4. Choose Your Friends Wisely

Yes, this is not only good general advice, but is also good financial advice. Irresponsible friends will cost your child emotionally and financially. Bad friends will tend to influence your child to make poor decisions with their money, like lending to someone that won’t pay it back, or going on credit card shopping sprees.

The key is to not try and “keep up with the Jones’.” If their friends are buying fancy cars, big houses, a new pair of shoes every payday, encourage your child to not be influenced to do the same. Too often, we get distracted by the purchases that others make, but we have no idea what their balance sheets look like. I would imagine that in many cases, the more impressive the purchases, the more dismal the financial position. Nice things don’t necessarily equal financial success. Many times, they equal lots of debt and financial stress.

Surrounding yourself with financially responsible people is not only good advice for a young adult but is good for grown adults as well.

5. Shop Community Colleges and Be Glad Later

Community college may not sound as exciting as a big university, but financially speaking, it is much more attractive. Unless a four-year university can prove that it adds tangible and superior value in the first two years of their programs, the extra cost of attending such a university is just not worth it.

It’s also important to note that between 50-70% of college students will change their major at least once, and 50% of freshman are undecided on their major, according to Career Services at the University of La Verne.3 Why pay exponentially higher tuition costs for general education courses that are adding no specialized value to your child’s future?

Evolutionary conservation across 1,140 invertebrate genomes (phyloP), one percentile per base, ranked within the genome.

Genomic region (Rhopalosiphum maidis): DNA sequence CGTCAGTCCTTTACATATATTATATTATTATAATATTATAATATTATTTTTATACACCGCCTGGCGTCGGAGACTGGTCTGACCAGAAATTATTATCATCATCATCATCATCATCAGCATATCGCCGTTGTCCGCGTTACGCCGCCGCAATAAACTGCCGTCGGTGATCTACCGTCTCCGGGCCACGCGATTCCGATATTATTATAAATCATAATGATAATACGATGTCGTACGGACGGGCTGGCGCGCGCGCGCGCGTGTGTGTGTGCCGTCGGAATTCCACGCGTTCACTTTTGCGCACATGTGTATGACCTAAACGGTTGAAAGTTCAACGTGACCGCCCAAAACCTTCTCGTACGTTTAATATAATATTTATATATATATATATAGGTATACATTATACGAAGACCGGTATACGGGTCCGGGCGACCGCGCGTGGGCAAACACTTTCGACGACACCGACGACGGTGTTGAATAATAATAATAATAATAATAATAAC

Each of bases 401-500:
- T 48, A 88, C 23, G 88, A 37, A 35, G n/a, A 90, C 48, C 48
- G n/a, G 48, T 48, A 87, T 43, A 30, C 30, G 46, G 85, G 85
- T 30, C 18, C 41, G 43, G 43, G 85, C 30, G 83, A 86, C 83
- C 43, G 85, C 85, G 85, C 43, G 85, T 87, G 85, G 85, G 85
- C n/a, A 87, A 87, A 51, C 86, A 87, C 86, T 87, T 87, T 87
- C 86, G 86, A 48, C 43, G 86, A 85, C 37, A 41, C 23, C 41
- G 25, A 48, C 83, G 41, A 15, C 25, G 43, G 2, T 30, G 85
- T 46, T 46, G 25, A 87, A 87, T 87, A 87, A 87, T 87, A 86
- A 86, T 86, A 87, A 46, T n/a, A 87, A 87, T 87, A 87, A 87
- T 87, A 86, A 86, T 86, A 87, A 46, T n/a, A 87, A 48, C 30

6. Get Help on Choosing a Major

Lastly, encourage your child to get help choosing a major. Be sure they ask real professionals in their field of interest to get to know what it’s actually like working in that field. Tell them not to assume they know what the job will be like. Applying for internships or shadowing, even in high school, can be extremely beneficial in their decision-making process.

Also, they should think about what the job market could be like in that field once they graduate. How could technology impact jobs in that field? What will the return on investment be on their education? In other words, it’s probably not worth it to borrow $200,000 to obtain a degree that will secure a $50,000/year job. However, many students are unknowingly making these decisions all the time.



1 A $523 monthly payment is the new standard for car buyers. CNBC.com. https://www.cnbc.com/2018/05/31/a-523-monthly-payment-is-the-new-standard-for-car-buyers.html

2 Loan Calculator. Calculator.net. https://www.calculator.net/loan-calculator.html?cloanamount=200000&cloanterm=30&cloantermmonth=0&cinterestrate=4.5&ccompound=monthly&cpayback=month&x=115&y=12#amortized-result

3 How Many College Students Change Their Major? Reference.com. https://www.reference.com/education/many-college-students-change-major-e73c1e71ac0c0ed3